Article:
How to Pay Off Student Loans Faster Using Momentum
Paying off student loans is all about momentum and resourcefulness. Staying current on your payments—or ideally getting ahead of them a bit—can give you the motivation you need to tackle and clear your student loan debt quickly.
When it comes to student loan repayment, there are two great ways to build momentum: prepaying (or paying more than the monthly minimum) and reducing interest rates (through student loan refinancing). Here are five tips to help you leverage these strategies to build momentum and make it work in your favor – so you can make student debt a distant memory sooner rather than later.
#1 Learn the benefits of prepaying.
One of the most effective ways to speed up debt payoff and save money on interest is to pad your payments. Generally, there is no penalty for making extra student loan payments, and it can help you spend less on interest over the life of the loan. As a bonus, it’s amazing how motivating it is to see your outstanding balance shrinking more quickly than you planned by sending in even small extra payments every month.
Some lenders may apply the additional money to next month’s payment instead of deducting it from your loan balance. If your goal is to save money on interest and be done with your loans sooner, check with your loan servicer to see if they can apply that extra payment to your loan’s principal instead.
#2 Get control of your cash.
Prepaying sounds great, but where are you going to come up with that extra cash? You can start by recognizing where your money currently goes.
Most of us have leaks in our spending that we barely notice—whether we’re springing for frequent takeout dinners or auto-payments on magazine subscriptions that we keep meaning to cancel. Try recording your daily spending in the notes area of your smartphone or using an app like Level Money or Toshl to see where it’s all going. Sites such as Mint and PowerWallet offer tools to help you create a livable budget with room to splurge, so you don’t feel deprived.
#3 Use “found” money to grow your proverbial garden.
Once you’ve got a handle on your current spending, it’s time to take a hard look at your spending habits to see where you might be able to harvest extra cash. Even minor adjustments, like parking on the street instead of the garage or taking public transportation instead of grabbing a cab, can add up.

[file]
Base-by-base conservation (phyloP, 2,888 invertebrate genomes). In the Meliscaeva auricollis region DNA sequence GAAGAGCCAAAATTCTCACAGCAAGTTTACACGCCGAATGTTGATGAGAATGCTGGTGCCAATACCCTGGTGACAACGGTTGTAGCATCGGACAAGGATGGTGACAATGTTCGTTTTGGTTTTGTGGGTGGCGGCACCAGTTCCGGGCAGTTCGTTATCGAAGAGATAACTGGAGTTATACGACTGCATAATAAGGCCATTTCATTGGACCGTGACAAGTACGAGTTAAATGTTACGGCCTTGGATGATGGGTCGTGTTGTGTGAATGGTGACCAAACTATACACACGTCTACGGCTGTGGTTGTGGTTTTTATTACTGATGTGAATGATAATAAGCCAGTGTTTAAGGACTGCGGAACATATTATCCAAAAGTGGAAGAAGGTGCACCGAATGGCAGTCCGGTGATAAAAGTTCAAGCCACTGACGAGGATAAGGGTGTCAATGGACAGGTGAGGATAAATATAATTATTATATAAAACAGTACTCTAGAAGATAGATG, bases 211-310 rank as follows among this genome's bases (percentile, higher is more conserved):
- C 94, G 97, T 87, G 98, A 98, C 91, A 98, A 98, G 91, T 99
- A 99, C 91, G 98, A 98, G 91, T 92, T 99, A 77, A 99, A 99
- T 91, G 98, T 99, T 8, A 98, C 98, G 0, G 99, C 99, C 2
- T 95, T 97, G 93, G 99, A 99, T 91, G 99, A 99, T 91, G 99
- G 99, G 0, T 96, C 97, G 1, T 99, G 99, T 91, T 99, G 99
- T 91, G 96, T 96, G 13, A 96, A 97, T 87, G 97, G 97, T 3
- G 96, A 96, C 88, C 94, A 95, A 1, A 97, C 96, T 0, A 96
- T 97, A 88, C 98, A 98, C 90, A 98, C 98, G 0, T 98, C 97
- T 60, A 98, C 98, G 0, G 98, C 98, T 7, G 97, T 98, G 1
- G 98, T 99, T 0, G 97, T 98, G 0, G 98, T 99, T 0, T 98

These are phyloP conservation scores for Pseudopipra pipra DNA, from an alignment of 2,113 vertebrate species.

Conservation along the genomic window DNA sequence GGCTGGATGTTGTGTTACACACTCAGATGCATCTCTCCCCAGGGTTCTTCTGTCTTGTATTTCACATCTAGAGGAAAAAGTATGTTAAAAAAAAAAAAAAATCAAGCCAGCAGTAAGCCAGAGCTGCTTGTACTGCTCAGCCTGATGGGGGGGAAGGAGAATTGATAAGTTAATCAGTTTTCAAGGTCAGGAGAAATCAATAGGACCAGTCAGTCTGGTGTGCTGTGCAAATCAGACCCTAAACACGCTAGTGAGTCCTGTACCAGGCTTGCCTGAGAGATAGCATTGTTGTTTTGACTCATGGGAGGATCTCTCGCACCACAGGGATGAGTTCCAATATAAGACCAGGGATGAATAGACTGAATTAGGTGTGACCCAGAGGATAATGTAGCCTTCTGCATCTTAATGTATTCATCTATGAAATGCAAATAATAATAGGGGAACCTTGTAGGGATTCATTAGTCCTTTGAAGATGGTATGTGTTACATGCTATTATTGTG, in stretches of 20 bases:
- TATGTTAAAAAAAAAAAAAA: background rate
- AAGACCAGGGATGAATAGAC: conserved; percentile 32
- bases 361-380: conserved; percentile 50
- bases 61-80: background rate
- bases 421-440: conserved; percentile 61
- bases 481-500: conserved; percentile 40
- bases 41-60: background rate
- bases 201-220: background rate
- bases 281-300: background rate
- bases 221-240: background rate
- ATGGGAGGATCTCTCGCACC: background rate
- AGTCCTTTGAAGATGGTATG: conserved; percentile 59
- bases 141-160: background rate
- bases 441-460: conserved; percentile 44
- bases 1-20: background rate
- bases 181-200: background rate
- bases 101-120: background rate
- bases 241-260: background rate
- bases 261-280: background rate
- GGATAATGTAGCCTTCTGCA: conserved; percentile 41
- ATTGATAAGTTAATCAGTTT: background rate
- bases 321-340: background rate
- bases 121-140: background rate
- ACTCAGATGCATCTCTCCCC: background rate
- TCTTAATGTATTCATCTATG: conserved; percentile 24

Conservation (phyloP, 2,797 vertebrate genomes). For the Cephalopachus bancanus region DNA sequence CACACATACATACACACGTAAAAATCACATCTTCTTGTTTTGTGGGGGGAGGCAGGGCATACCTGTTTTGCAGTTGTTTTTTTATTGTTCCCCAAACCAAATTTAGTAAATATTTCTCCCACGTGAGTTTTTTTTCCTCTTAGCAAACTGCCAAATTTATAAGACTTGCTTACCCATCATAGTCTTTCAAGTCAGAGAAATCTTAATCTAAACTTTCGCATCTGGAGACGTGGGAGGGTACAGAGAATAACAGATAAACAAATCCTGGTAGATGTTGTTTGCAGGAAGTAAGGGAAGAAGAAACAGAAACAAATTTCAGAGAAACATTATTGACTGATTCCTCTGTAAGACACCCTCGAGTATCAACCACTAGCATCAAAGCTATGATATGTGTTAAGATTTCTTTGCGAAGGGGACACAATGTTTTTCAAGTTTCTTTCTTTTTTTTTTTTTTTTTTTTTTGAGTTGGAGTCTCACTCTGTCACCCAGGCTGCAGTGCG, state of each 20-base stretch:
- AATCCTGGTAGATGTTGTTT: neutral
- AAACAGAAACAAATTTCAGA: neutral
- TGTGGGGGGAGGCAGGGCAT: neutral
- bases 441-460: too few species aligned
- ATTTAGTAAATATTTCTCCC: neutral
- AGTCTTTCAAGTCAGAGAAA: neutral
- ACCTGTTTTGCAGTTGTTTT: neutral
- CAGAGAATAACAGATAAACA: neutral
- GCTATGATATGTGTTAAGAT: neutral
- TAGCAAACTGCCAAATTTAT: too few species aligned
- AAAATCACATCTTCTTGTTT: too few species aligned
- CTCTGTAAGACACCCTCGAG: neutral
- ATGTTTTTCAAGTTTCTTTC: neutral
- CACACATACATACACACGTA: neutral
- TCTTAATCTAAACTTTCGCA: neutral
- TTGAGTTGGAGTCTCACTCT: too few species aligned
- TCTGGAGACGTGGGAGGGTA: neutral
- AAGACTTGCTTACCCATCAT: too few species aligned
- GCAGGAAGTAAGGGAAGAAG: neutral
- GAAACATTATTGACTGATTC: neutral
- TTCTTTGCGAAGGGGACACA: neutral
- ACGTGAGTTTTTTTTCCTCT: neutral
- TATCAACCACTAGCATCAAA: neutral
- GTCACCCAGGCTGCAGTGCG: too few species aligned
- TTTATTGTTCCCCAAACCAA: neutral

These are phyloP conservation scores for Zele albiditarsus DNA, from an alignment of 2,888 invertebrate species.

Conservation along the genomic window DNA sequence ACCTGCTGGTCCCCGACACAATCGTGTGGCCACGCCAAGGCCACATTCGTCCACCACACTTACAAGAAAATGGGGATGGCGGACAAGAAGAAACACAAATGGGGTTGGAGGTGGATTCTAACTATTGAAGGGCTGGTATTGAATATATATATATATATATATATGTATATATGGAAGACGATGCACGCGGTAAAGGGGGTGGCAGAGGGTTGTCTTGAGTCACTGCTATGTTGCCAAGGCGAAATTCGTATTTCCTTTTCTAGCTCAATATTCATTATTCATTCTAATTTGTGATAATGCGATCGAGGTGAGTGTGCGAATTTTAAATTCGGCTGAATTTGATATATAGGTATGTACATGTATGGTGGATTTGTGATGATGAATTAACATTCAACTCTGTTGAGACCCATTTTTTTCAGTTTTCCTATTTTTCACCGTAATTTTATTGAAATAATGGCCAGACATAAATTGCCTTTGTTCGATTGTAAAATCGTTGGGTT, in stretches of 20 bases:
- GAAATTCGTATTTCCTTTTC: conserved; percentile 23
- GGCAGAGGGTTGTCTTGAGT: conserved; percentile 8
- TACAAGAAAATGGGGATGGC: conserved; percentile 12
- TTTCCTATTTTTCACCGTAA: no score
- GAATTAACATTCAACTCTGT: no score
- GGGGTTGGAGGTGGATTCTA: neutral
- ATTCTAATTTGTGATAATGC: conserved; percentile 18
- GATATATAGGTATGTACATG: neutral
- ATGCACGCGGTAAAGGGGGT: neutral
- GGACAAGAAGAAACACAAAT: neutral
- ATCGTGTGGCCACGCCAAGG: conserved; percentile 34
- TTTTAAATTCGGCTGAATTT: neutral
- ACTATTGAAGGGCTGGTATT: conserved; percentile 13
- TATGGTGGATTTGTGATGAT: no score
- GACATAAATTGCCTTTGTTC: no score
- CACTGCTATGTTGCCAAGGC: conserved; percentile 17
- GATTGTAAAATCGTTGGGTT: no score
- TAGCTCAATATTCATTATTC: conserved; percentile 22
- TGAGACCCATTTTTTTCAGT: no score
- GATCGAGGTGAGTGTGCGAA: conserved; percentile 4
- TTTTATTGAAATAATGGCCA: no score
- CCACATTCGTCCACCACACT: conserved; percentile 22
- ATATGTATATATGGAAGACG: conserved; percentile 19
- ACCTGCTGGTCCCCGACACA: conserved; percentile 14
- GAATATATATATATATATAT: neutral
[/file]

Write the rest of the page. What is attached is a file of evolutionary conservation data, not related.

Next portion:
But don’t just think small – try to apply at least 50% of financial gifts, dividends, bonuses and raises you earn at work towards paying down your loans. Instead of treating the windfall like “fun money,” use it to get ahead on your debt. You will be glad you did over the long haul.
#4 Create another income stream.
If your main job isn’t extremely demanding, you might consider adding a side hustle to help pad your payments. Sites such as Upwork or Freelancer can connect you with freelance work. Another company we like is Hourly Nerd, which matches MBAs with flexible, project-based consulting opportunities.
If you don’t have the time or inclination to take on another job, consider creating a passive income stream by becoming an Airbnb host. According to recent analysis from SmartAsset, the average host can expect to cover 81% of their rent by listing one room in a two-bedroom apartment on Airbnb. They also found that in many cities, it may be possible to pay the entire rent on a two-bedroom apartment with around 20 days of bookings per month. That translates to sizable savings you can put toward your student loans.
#5 Lower your interest rate.
If you are a working graduate paying down high-interest student loans, student loan refinancing can be a powerful way to make a quick dent. Securing a lower interest rate can make a big difference in what you have to pay over time. For example, the average SoFi borrower saves around $14,000 when refinancing with us.
Bear in mind that if you have federal student loans such as Direct Loans and Graduate PLUS loans, refinancing them with a private lender means you will lose certain benefits that come with them, such as public service forgiveness programs and hardship-based repayment plans. However, some graduates find they don’t need these benefits and that the cost-saving benefits of refinancing outweigh them.
If you take advantage of these tips, you’ll start to see faster progress on paying down your student loans – and that motivation may be all you need to keep plugging away. It may not be as hard as you think, and you might even have fun doing it!